Metal cutlery seemed like such a small thing in the olden days of flying. Who even thought much about it until it went the way of water past the security checkpoint? Now you just feel grateful if you're served anything in the air that requires the use of a knife, chintzy plastic or otherwise. We'll be telling out kids "I remember when they served food on aeroplanes—with actual metal cutlery!" instead of "I remember the days before remote controls!"
In our thrifting sojourns, the Other and I have taken to scrounging out airline silverware. We have so many dishes we don't know what to do with them all, but our cutlery has been bog-standard Ikea or some ming thing with twisted-loop ends that the Other bought before I moved in and demanded veto power. Since we can't afford the Arne Jacobsen cutlery I once loving caressed (in stainless and silver!) at St Catz, these airline relics seem like a fun way to go. We came across a few bits randomly and have built quite a collection over the past months. I guess people nicked the stuff as trophies for a collection, 'cause when we find one logo sticking up from a silverware bin, some digging usually reveals several more.
L to R (click images to enlarge): SAS, Air Canada, Eastern Airlines, Pan Am, Western Airlines, Lufthansa, Korean Air.
We really splashed out for a few choice pieces that were $2 each—not bad consider most were got for 25¢ or less. The one piece that's actually silver, the Pan Am spoon, was one of these big-ticket items. It was completely tarnished when we found it, but I managed to make out the logo, and the Other cleaned 'er up nicely with a little toothpaste! Pan Am was definitely on our wishlist, since there just seems to be something glamorous about America's only real international airline. Really, all the defunct airlines are extra fun; the Eastern spoons came from the most recent dig, but Western I'd never even heard of till I identified the logo.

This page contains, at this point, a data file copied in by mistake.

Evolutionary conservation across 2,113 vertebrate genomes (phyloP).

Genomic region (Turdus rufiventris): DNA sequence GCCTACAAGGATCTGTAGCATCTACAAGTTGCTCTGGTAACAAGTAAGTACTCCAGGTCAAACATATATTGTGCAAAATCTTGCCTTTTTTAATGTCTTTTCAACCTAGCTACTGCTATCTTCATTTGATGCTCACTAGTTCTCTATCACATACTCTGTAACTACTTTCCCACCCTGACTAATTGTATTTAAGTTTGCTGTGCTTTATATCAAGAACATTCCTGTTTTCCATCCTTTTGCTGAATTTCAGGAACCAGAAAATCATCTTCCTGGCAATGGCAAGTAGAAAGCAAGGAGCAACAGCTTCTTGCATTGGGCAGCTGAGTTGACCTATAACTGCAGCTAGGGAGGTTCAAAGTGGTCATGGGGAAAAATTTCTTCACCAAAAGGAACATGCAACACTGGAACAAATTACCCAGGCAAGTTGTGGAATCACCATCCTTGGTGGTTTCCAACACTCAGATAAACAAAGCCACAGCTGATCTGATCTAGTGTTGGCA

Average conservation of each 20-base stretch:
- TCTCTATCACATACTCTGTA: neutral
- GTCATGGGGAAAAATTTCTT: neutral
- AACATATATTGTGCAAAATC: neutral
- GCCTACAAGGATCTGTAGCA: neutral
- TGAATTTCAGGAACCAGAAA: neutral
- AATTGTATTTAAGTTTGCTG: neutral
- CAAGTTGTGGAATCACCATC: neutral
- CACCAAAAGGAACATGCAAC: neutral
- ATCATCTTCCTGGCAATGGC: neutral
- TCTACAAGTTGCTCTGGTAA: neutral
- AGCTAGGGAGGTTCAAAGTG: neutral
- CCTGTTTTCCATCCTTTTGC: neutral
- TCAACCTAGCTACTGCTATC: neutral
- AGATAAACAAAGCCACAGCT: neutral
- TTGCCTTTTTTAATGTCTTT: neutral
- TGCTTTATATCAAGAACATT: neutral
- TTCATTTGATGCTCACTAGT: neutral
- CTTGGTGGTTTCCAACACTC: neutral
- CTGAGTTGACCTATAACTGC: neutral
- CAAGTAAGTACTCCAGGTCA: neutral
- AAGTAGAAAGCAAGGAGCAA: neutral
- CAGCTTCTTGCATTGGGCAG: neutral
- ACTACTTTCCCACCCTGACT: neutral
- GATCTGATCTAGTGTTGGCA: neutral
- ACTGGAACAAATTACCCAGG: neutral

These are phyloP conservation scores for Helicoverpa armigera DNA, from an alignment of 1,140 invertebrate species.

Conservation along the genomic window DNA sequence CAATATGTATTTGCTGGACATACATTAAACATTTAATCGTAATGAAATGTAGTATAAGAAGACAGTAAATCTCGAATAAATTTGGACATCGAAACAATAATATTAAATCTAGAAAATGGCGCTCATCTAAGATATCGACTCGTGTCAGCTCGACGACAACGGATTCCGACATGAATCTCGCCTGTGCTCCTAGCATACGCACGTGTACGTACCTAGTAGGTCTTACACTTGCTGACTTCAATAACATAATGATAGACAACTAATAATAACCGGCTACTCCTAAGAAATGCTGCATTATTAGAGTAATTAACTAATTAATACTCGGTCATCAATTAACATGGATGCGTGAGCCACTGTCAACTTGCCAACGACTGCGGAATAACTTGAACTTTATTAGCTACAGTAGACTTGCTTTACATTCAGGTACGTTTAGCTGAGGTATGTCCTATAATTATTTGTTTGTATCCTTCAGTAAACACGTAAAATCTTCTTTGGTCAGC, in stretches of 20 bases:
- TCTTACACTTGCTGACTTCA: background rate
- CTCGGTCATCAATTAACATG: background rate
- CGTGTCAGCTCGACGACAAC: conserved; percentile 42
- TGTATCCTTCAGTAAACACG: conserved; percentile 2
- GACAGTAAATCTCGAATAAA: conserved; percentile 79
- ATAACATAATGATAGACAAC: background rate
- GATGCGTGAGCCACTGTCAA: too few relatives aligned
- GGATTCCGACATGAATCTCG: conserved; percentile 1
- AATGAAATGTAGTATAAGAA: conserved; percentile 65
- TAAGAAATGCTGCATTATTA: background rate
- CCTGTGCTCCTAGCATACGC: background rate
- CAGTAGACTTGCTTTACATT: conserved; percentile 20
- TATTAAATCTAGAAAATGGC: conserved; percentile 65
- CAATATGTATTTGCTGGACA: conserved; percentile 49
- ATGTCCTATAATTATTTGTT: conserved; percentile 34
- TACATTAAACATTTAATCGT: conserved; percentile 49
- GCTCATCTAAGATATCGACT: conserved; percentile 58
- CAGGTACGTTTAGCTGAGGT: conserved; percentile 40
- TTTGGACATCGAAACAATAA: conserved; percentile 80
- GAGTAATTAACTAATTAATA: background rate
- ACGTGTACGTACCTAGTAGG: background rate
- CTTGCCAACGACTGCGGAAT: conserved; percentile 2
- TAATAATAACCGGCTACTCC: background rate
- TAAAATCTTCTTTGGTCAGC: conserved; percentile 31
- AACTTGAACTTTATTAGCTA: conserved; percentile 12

Air Canada is another favourite as a nod to my Canadian heritage (so glad I didn't pay $15 a pop for the ones we saw in San Francisco!), and we were also happy to find the Lufthansa forks and spoons for the Other, who has spent much time in Germany. The flag carriers/national airlines seem more distinctive somehow, though it's also been fun to track down airlines I didn't recognize, especially when presented with only a logo. My family will vouch that I've always had a logo fetish (which sits oddly with my refusal to wear branded clothing). Now I know we had a KLM fork or something. Where the fridge has it gone??
Aside from the logos, some of the cutlery is quite elegantly designed. The Cathay Pacific knife has to be one of my favourites. The very geometrical Lufthansa teaspoons are nice too, and so is the curvier Lufthansa fork from a different period. It's also interesting to look at the manufacturer's stamps to see pieces were made in the country of the airline's registry and which were made in Asia or Japan despite being registered elsewhere. And sometimes cutlery that looks essentially the same (we have multiples of some of the pieces) were made by different manufacturers in different places.
I'm not offended if you've just looked at the pictures, but if you're not bored yet, I compiled some figures for my own curiosity:
- Total countries: 11
- Total continents: 3
- North American airlines: 8
- Asian airlines: 5
- European airlines: 4
- Defunct or absorbed airlines: 4
Our eagle eyes are out the lookout for more (hopefully the summer dry spell will end at our local thrift stores!), especially these choice numbers:
- British Airways—even better, something with the BOAC Speedbird! And while we're at it, throw in British Rail—who says we have to stop at air travel?
- Braniff, especially from the Alexander Girard years
- Continental from the Saul Bass years
- TWA, the other long-gone American international airline
- Qantas, especially if it shows the kangaroo!
- Aeroflot, especially if it shows the hammer and sickle!
- something from Africa, South America, and Australia to round out the continents